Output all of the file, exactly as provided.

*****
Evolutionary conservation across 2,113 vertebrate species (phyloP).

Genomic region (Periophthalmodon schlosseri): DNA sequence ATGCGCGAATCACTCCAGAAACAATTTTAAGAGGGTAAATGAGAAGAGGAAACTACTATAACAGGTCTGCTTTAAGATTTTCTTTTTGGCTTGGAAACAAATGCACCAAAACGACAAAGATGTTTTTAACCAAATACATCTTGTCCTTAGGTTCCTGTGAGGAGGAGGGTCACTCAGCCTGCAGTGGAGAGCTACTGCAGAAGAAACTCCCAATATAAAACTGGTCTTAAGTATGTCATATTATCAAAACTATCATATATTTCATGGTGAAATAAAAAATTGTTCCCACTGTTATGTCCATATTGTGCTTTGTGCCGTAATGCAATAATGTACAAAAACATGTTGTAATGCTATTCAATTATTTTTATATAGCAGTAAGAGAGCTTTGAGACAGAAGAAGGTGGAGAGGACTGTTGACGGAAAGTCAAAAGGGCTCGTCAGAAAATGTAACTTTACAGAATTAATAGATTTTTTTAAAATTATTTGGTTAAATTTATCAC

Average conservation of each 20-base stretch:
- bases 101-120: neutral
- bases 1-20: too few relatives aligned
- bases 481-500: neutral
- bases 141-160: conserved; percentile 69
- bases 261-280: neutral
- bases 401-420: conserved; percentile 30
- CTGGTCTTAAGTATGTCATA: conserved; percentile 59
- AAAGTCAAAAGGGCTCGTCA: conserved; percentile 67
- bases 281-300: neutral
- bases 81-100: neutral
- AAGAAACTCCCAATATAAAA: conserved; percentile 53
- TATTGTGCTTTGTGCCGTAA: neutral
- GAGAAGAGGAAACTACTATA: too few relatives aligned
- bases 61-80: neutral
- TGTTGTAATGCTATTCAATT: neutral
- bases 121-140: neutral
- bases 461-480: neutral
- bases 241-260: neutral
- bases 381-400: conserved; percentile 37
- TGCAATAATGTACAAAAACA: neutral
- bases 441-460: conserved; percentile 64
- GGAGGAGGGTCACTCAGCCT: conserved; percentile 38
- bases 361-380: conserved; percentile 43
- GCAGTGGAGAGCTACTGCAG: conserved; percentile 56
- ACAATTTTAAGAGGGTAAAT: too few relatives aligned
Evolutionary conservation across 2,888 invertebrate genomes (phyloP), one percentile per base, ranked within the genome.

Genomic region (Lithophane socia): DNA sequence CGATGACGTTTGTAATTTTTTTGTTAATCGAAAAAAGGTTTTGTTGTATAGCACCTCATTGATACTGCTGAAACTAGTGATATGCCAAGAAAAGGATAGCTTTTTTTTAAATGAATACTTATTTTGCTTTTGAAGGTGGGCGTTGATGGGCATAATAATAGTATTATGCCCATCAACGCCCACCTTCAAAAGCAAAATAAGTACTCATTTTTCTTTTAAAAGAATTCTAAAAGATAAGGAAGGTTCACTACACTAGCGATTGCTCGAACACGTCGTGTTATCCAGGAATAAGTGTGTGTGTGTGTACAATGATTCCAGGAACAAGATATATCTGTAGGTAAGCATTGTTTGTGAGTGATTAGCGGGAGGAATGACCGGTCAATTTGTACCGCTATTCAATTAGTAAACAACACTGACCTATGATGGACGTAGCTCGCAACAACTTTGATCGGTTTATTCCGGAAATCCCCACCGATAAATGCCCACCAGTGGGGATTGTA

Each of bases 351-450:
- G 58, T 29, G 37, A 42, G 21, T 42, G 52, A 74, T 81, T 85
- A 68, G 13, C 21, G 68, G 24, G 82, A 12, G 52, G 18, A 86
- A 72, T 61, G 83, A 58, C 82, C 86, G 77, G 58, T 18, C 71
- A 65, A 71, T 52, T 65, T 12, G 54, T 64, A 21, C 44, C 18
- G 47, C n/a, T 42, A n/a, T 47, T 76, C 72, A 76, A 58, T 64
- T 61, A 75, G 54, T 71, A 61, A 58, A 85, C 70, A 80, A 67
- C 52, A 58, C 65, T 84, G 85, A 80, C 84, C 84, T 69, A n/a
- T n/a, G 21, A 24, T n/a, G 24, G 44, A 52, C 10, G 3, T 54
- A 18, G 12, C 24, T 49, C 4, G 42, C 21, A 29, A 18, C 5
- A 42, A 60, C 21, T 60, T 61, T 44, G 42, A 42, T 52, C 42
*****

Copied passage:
Evolutionary conservation across 2,113 vertebrate species (phyloP).

Genomic region (Periophthalmodon schlosseri): DNA sequence ATGCGCGAATCACTCCAGAAACAATTTTAAGAGGGTAAATGAGAAGAGGAAACTACTATAACAGGTCTGCTTTAAGATTTTCTTTTTGGCTTGGAAACAAATGCACCAAAACGACAAAGATGTTTTTAACCAAATACATCTTGTCCTTAGGTTCCTGTGAGGAGGAGGGTCACTCAGCCTGCAGTGGAGAGCTACTGCAGAAGAAACTCCCAATATAAAACTGGTCTTAAGTATGTCATATTATCAAAACTATCATATATTTCATGGTGAAATAAAAAATTGTTCCCACTGTTATGTCCATATTGTGCTTTGTGCCGTAATGCAATAATGTACAAAAACATGTTGTAATGCTATTCAATTATTTTTATATAGCAGTAAGAGAGCTTTGAGACAGAAGAAGGTGGAGAGGACTGTTGACGGAAAGTCAAAAGGGCTCGTCAGAAAATGTAACTTTACAGAATTAATAGATTTTTTTAAAATTATTTGGTTAAATTTATCAC

Average conservation of each 20-base stretch:
- bases 101-120: neutral
- bases 1-20: too few relatives aligned
- bases 481-500: neutral
- bases 141-160: conserved; percentile 69
- bases 261-280: neutral
- bases 401-420: conserved; percentile 30
- CTGGTCTTAAGTATGTCATA: conserved; percentile 59
- AAAGTCAAAAGGGCTCGTCA: conserved; percentile 67
- bases 281-300: neutral
- bases 81-100: neutral
- AAGAAACTCCCAATATAAAA: conserved; percentile 53
- TATTGTGCTTTGTGCCGTAA: neutral
- GAGAAGAGGAAACTACTATA: too few relatives aligned
- bases 61-80: neutral
- TGTTGTAATGCTATTCAATT: neutral
- bases 121-140: neutral
- bases 461-480: neutral
- bases 241-260: neutral
- bases 381-400: conserved; percentile 37
- TGCAATAATGTACAAAAACA: neutral
- bases 441-460: conserved; percentile 64
- GGAGGAGGGTCACTCAGCCT: conserved; percentile 38
- bases 361-380: conserved; percentile 43
- GCAGTGGAGAGCTACTGCAG: conserved; percentile 56
- ACAATTTTAAGAGGGTAAAT: too few relatives aligned
Evolutionary conservation across 2,888 invertebrate genomes (phyloP), one percentile per base, ranked within the genome.

Genomic region (Lithophane socia): DNA sequence CGATGACGTTTGTAATTTTTTTGTTAATCGAAAAAAGGTTTTGTTGTATAGCACCTCATTGATACTGCTGAAACTAGTGATATGCCAAGAAAAGGATAGCTTTTTTTTAAATGAATACTTATTTTGCTTTTGAAGGTGGGCGTTGATGGGCATAATAATAGTATTATGCCCATCAACGCCCACCTTCAAAAGCAAAATAAGTACTCATTTTTCTTTTAAAAGAATTCTAAAAGATAAGGAAGGTTCACTACACTAGCGATTGCTCGAACACGTCGTGTTATCCAGGAATAAGTGTGTGTGTGTGTACAATGATTCCAGGAACAAGATATATCTGTAGGTAAGCATTGTTTGTGAGTGATTAGCGGGAGGAATGACCGGTCAATTTGTACCGCTATTCAATTAGTAAACAACACTGACCTATGATGGACGTAGCTCGCAACAACTTTGATCGGTTTATTCCGGAAATCCCCACCGATAAATGCCCACCAGTGGGGATTGTA

Each of bases 351-450:
- G 58, T 29, G 37, A 42, G 21, T 42, G 52, A 74, T 81, T 85
- A 68, G 13, C 21, G 68, G 24, G 82, A 12, G 52, G 18, A 86
- A 72, T 61, G 83, A 58, C 82, C 86, G 77, G 58, T 18, C 71
- A 65, A 71, T 52, T 65, T 12, G 54, T 64, A 21, C 44, C 18
- G 47, C n/a, T 42, A n/a, T 47, T 76, C 72, A 76, A 58, T 64
- T 61, A 75, G 54, T 71, A 61, A 58, A 85, C 70, A 80, A 67
- C 52, A 58, C 65, T 84, G 85, A 80, C 84, C 84, T 69, A n/a
- T n/a, G 21, A 24, T n/a, G 24, G 44, A 52, C 10, G 3, T 54
- A 18, G 12, C 24, T 49, C 4, G 42, C 21, A 29, A 18, C 5
- A 42, A 60, C 21, T 60, T 61, T 44, G 42, A 42, T 52, C 42